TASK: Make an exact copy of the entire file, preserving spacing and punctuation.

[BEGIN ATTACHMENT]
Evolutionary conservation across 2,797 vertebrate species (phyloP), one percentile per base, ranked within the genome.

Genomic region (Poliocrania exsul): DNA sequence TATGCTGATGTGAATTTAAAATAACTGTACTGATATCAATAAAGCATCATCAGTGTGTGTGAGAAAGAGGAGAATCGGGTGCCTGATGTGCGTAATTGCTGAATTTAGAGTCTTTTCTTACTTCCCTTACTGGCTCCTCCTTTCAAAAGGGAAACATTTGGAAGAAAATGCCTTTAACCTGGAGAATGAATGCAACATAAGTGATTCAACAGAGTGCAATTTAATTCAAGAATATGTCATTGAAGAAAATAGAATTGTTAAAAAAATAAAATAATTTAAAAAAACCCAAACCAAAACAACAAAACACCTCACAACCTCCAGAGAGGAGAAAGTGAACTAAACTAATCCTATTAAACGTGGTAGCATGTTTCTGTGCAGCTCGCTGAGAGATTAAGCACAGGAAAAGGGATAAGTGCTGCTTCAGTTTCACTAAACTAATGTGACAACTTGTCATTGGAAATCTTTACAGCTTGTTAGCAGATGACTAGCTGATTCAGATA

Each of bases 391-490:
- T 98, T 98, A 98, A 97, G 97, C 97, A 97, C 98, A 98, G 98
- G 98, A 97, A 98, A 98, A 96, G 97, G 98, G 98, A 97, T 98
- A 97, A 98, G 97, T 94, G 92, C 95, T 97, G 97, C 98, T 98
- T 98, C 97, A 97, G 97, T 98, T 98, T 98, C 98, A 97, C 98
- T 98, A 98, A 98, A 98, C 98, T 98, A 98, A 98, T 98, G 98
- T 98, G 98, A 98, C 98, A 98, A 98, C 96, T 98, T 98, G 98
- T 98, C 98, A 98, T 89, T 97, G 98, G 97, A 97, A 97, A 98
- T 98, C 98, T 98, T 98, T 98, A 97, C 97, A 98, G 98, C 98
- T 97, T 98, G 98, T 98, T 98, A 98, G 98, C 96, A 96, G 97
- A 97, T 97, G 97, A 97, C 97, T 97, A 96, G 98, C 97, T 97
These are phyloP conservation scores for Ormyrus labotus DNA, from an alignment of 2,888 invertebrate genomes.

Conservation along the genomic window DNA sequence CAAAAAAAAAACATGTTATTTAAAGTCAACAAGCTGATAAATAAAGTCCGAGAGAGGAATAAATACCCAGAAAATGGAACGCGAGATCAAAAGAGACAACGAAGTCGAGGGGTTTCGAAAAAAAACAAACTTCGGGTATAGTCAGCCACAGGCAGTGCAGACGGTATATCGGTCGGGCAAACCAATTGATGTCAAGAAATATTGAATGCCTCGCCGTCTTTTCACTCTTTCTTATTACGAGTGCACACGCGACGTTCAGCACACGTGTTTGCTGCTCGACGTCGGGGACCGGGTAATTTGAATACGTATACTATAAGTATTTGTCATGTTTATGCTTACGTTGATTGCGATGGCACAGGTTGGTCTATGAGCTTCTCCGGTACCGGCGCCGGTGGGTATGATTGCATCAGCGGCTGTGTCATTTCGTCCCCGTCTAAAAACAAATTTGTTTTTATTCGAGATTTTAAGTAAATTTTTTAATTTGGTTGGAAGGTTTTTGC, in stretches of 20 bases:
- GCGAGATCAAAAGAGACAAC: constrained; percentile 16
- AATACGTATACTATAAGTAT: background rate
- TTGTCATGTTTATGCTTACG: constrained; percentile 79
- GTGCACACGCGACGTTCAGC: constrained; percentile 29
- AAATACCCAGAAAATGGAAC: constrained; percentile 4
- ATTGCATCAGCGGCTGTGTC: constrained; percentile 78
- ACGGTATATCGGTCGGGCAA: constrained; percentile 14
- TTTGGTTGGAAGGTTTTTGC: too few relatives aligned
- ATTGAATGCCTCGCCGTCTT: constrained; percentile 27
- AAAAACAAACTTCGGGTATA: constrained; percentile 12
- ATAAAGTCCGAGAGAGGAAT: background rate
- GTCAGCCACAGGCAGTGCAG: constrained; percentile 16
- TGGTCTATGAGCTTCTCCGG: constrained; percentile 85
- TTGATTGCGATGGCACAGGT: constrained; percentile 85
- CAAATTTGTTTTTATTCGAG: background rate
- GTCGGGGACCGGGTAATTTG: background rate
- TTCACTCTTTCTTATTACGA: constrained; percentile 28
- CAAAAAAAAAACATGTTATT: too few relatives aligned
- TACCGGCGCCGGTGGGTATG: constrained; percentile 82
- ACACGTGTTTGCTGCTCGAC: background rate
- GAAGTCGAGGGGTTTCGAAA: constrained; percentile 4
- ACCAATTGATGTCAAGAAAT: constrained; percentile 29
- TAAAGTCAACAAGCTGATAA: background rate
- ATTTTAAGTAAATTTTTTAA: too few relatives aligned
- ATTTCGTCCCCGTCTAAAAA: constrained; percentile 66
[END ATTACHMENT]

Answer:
Evolutionary conservation across 2,797 vertebrate species (phyloP), one percentile per base, ranked within the genome.

Genomic region (Poliocrania exsul): DNA sequence TATGCTGATGTGAATTTAAAATAACTGTACTGATATCAATAAAGCATCATCAGTGTGTGTGAGAAAGAGGAGAATCGGGTGCCTGATGTGCGTAATTGCTGAATTTAGAGTCTTTTCTTACTTCCCTTACTGGCTCCTCCTTTCAAAAGGGAAACATTTGGAAGAAAATGCCTTTAACCTGGAGAATGAATGCAACATAAGTGATTCAACAGAGTGCAATTTAATTCAAGAATATGTCATTGAAGAAAATAGAATTGTTAAAAAAATAAAATAATTTAAAAAAACCCAAACCAAAACAACAAAACACCTCACAACCTCCAGAGAGGAGAAAGTGAACTAAACTAATCCTATTAAACGTGGTAGCATGTTTCTGTGCAGCTCGCTGAGAGATTAAGCACAGGAAAAGGGATAAGTGCTGCTTCAGTTTCACTAAACTAATGTGACAACTTGTCATTGGAAATCTTTACAGCTTGTTAGCAGATGACTAGCTGATTCAGATA

Each of bases 391-490:
- T 98, T 98, A 98, A 97, G 97, C 97, A 97, C 98, A 98, G 98
- G 98, A 97, A 98, A 98, A 96, G 97, G 98, G 98, A 97, T 98
- A 97, A 98, G 97, T 94, G 92, C 95, T 97, G 97, C 98, T 98
- T 98, C 97, A 97, G 97, T 98, T 98, T 98, C 98, A 97, C 98
- T 98, A 98, A 98, A 98, C 98, T 98, A 98, A 98, T 98, G 98
- T 98, G 98, A 98, C 98, A 98, A 98, C 96, T 98, T 98, G 98
- T 98, C 98, A 98, T 89, T 97, G 98, G 97, A 97, A 97, A 98
- T 98, C 98, T 98, T 98, T 98, A 97, C 97, A 98, G 98, C 98
- T 97, T 98, G 98, T 98, T 98, A 98, G 98, C 96, A 96, G 97
- A 97, T 97, G 97, A 97, C 97, T 97, A 96, G 98, C 97, T 97
These are phyloP conservation scores for Ormyrus labotus DNA, from an alignment of 2,888 invertebrate genomes.

Conservation along the genomic window DNA sequence CAAAAAAAAAACATGTTATTTAAAGTCAACAAGCTGATAAATAAAGTCCGAGAGAGGAATAAATACCCAGAAAATGGAACGCGAGATCAAAAGAGACAACGAAGTCGAGGGGTTTCGAAAAAAAACAAACTTCGGGTATAGTCAGCCACAGGCAGTGCAGACGGTATATCGGTCGGGCAAACCAATTGATGTCAAGAAATATTGAATGCCTCGCCGTCTTTTCACTCTTTCTTATTACGAGTGCACACGCGACGTTCAGCACACGTGTTTGCTGCTCGACGTCGGGGACCGGGTAATTTGAATACGTATACTATAAGTATTTGTCATGTTTATGCTTACGTTGATTGCGATGGCACAGGTTGGTCTATGAGCTTCTCCGGTACCGGCGCCGGTGGGTATGATTGCATCAGCGGCTGTGTCATTTCGTCCCCGTCTAAAAACAAATTTGTTTTTATTCGAGATTTTAAGTAAATTTTTTAATTTGGTTGGAAGGTTTTTGC, in stretches of 20 bases:
- GCGAGATCAAAAGAGACAAC: constrained; percentile 16
- AATACGTATACTATAAGTAT: background rate
- TTGTCATGTTTATGCTTACG: constrained; percentile 79
- GTGCACACGCGACGTTCAGC: constrained; percentile 29
- AAATACCCAGAAAATGGAAC: constrained; percentile 4
- ATTGCATCAGCGGCTGTGTC: constrained; percentile 78
- ACGGTATATCGGTCGGGCAA: constrained; percentile 14
- TTTGGTTGGAAGGTTTTTGC: too few relatives aligned
- ATTGAATGCCTCGCCGTCTT: constrained; percentile 27
- AAAAACAAACTTCGGGTATA: constrained; percentile 12
- ATAAAGTCCGAGAGAGGAAT: background rate
- GTCAGCCACAGGCAGTGCAG: constrained; percentile 16
- TGGTCTATGAGCTTCTCCGG: constrained; percentile 85
- TTGATTGCGATGGCACAGGT: constrained; percentile 85
- CAAATTTGTTTTTATTCGAG: background rate
- GTCGGGGACCGGGTAATTTG: background rate
- TTCACTCTTTCTTATTACGA: constrained; percentile 28
- CAAAAAAAAAACATGTTATT: too few relatives aligned
- TACCGGCGCCGGTGGGTATG: constrained; percentile 82
- ACACGTGTTTGCTGCTCGAC: background rate
- GAAGTCGAGGGGTTTCGAAA: constrained; percentile 4
- ACCAATTGATGTCAAGAAAT: constrained; percentile 29
- TAAAGTCAACAAGCTGATAA: background rate
- ATTTTAAGTAAATTTTTTAA: too few relatives aligned
- ATTTCGTCCCCGTCTAAAAA: constrained; percentile 66